Generally, a green roof 200 is an extension of the existing roof which typically includes a root barrier, a media security, another root barrier, a filter fabric, a drainage material, a protection material, an insulation material, a waterproofing material, a lightweight growing medium, and plants. The green roof 200 may be modular, with drainage layers, filter cloth, growing media, and plants already prepared in movable, interlocking grids, or, each component of the system may be installed separately. In other words, the green roof 200 is a contained green space on top of a human-made structure. This green space could be below, at or above grade, but in all cases the plants are not planted in the “ground”.
The green roof 200 is generally constructed by waterproofing above the deck, adding insulation above the waterproofing, placing a protection material above the insulation, adding a drainage material above the protection material, installing a filter fabric above the drainage material, placing a root barrier fabric above the filter fabric, adding a filter fabric media above the root barrier fabric, planting media above the root barrier fabric, locating media security above the planting media, and planting materials above the plant material security (irrigation fixtures and lighting conduit for the green roof 200 may be included in the planting media section).
In the embodiment shown in FIG. 10, the green roof 200 has sloped drainage to an exterior portion of the load bearing walls of the building 20. The green roof 200 also includes a retaining wall 210. As shown, the green roof 200 is connected to the catchment system 100 by an inlet 205 disposed proximate the retaining wall 220. The inlet 205 may include a removable grate or a solids filter (not shown) for filtering the solids from liquid prior to entering the catchment system 100. Additionally, an overflow scupper (not shown) may be used to allow overflow water to wash off a photovoltaic panel 90. Generally, water, such as rain water, is harvested from the green roof 200 and redirected into the catchment system 100 within the building walls in a similar manner as discussed above. In one embodiment, the entrance to the water catchment system 100 could be fitted with a first flush by-pass to allow a percentage of water and solids, such as the first 10%, to be applied to the exterior landscape. In another embodiment, the green roof 200 could be used as a filter to potentially eliminate the first flush by-pass. In other words, the green roof 200 construction could be used as a method for purifying the rain water in lieu of the first flush bypass. Similar to FIG. 10, FIG. 11 is a view illustrating the catchment system 100 in a multi-story building 30 with the green roof 200.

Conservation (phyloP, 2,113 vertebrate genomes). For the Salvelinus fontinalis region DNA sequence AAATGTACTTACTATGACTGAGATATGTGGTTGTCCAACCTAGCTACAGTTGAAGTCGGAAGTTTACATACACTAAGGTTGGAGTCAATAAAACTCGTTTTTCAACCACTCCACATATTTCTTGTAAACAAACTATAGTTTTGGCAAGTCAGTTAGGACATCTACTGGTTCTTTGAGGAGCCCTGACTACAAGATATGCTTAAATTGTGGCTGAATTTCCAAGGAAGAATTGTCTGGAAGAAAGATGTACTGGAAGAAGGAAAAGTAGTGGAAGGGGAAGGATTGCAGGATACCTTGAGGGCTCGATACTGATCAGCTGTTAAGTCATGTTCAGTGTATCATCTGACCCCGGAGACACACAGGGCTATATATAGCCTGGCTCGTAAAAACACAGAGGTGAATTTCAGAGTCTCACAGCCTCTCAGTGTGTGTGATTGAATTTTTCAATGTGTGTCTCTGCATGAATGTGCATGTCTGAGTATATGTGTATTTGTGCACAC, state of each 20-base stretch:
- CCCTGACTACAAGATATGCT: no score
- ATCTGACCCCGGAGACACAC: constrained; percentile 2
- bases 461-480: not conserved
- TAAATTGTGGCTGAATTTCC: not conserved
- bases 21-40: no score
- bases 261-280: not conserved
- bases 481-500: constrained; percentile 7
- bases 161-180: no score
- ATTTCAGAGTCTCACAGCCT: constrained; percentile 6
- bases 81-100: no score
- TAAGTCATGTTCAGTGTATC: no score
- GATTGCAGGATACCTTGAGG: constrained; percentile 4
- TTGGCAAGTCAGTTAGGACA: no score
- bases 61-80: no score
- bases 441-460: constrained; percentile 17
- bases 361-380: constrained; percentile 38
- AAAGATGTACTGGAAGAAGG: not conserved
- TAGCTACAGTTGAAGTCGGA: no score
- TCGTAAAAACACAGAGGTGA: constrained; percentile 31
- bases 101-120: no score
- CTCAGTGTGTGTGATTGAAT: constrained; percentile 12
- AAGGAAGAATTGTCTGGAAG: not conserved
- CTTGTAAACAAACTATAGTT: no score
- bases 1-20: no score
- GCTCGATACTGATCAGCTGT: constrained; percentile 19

FIG. 12 is a view illustrating the catchment system 100 in a building 40 with the green roof 200 and a pool 55. The pool 55 is positioned on the green roof 200 at a predetermined location. The pool 55 acts as a detention facility for storage of water. In one embodiment, a pergola with a glass roof (not shown) may be disposed on the pool. The glass roof is constructed and arranged such that evaporation accumulates on the inside of the glass structure and drips back down into the planting area of the green roof 200. Thus, reducing the amount of water needed to grow plants. Additionally, the pergola can be used as a shade structure or to hold additional PV panels. For support and hurricane wind loading, the pergola with the glass roof could be tied to the structural exterior walls of the building 40.
FIG. 13 is a view illustrating the catchment system 100 in a multi-story building 50 with the green roof 200 and several other adjacent green roofs 250. Similar to buildings 20 and 30 in FIGS. 10 and 11, building 50 includes the green roof 200 for harvesting and purifying water, such as rain water. Additionally, building 50 includes an additional green roof 250 for each floor of the multi-story building 50. Each green roof 200, 250 is connected to the catchment system 100 collectively or independently. In another embodiment, an independent catchment system 100 may be employed on each floor of the multi-story building 50. Additionally, each green roof 250 is connected to a porch eave for reducing heat gain through the windows and extending the life of the structure.
Various basics of the invention have been explained and shown herein. The various techniques and devices disclosed represent a portion of that which those skilled in the art would readily understand from the teachings of this application. Details for the implementation thereof can be added by those with ordinary skill in the art. Such details may be added to the disclosure in another application based on this application and it is believed that the inclusion of such details does not add new subject matter to the application. The accompanying figures may contain additional information not specifically discussed in the text and such information may be described in a later application without adding new subject matter. Additionally, various combinations and permutations of all elements or applications can be created and presented. All can be done to optimize performance in a specific application. While the foregoing is directed to embodiments of the present invention, other and further embodiments of the invention may be devised without departing from the basic scope thereof, and the scope thereof is determined by the claims that follow.